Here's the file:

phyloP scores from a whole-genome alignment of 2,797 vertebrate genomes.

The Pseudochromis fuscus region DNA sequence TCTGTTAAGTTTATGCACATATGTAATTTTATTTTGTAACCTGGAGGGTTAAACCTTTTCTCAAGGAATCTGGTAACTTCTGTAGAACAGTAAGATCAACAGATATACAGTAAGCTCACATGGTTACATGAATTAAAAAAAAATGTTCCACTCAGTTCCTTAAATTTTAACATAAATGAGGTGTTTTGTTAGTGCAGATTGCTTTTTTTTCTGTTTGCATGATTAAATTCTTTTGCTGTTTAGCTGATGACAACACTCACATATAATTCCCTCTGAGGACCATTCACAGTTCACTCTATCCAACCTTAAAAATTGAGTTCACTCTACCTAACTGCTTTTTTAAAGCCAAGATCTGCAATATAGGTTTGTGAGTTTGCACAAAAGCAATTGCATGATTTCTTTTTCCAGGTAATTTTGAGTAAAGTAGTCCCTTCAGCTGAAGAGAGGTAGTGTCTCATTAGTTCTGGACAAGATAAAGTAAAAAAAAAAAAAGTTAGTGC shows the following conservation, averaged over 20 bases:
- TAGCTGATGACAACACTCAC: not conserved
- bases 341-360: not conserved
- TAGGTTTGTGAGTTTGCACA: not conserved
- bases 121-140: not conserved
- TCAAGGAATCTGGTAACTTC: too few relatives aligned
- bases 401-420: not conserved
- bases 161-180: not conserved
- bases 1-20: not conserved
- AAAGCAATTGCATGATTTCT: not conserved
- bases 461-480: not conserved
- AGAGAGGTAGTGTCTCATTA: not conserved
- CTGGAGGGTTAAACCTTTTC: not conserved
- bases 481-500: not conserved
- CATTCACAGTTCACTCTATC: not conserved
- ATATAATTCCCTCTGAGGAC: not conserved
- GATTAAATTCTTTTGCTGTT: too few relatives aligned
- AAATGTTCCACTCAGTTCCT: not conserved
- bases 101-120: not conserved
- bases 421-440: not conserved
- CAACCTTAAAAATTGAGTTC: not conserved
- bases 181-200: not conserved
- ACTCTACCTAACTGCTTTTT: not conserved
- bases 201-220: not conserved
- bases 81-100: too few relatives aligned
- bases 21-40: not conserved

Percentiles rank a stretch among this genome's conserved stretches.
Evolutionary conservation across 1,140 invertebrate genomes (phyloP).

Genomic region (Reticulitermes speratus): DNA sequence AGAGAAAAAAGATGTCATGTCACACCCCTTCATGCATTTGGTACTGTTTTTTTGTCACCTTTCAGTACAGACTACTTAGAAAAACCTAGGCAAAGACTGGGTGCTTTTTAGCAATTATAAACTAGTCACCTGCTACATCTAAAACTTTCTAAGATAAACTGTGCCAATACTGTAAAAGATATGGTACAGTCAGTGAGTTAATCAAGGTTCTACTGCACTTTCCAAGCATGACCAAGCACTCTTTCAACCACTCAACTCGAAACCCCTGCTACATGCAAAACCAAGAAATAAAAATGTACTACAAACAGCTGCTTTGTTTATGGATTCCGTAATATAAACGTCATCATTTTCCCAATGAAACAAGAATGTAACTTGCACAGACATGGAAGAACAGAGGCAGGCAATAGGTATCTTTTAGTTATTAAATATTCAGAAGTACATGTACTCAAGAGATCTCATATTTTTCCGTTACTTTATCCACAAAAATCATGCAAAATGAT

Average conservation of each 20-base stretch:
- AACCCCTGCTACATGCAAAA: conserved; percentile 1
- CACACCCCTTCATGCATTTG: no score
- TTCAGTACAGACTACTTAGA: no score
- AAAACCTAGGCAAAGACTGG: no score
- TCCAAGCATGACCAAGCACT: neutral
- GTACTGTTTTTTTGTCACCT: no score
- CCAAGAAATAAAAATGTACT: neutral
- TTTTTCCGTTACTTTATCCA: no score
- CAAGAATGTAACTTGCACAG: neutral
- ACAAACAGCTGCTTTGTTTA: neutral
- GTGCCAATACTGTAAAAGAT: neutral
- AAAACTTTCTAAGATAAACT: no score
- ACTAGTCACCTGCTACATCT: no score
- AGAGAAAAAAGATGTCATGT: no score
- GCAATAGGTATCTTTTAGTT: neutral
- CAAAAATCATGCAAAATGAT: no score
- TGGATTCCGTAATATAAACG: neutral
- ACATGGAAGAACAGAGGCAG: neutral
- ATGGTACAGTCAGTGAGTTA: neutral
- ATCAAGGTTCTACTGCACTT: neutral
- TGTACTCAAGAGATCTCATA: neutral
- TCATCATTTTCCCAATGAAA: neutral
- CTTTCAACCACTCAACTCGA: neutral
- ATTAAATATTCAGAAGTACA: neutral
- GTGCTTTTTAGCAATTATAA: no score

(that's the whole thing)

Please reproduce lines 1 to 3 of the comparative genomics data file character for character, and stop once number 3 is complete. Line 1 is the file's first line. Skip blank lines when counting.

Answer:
phyloP scores from a whole-genome alignment of 2,797 vertebrate genomes.

The Pseudochromis fuscus region DNA sequence TCTGTTAAGTTTATGCACATATGTAATTTTATTTTGTAACCTGGAGGGTTAAACCTTTTCTCAAGGAATCTGGTAACTTCTGTAGAACAGTAAGATCAACAGATATACAGTAAGCTCACATGGTTACATGAATTAAAAAAAAATGTTCCACTCAGTTCCTTAAATTTTAACATAAATGAGGTGTTTTGTTAGTGCAGATTGCTTTTTTTTCTGTTTGCATGATTAAATTCTTTTGCTGTTTAGCTGATGACAACACTCACATATAATTCCCTCTGAGGACCATTCACAGTTCACTCTATCCAACCTTAAAAATTGAGTTCACTCTACCTAACTGCTTTTTTAAAGCCAAGATCTGCAATATAGGTTTGTGAGTTTGCACAAAAGCAATTGCATGATTTCTTTTTCCAGGTAATTTTGAGTAAAGTAGTCCCTTCAGCTGAAGAGAGGTAGTGTCTCATTAGTTCTGGACAAGATAAAGTAAAAAAAAAAAAAGTTAGTGC shows the following conservation, averaged over 20 bases:
- TAGCTGATGACAACACTCAC: not conserved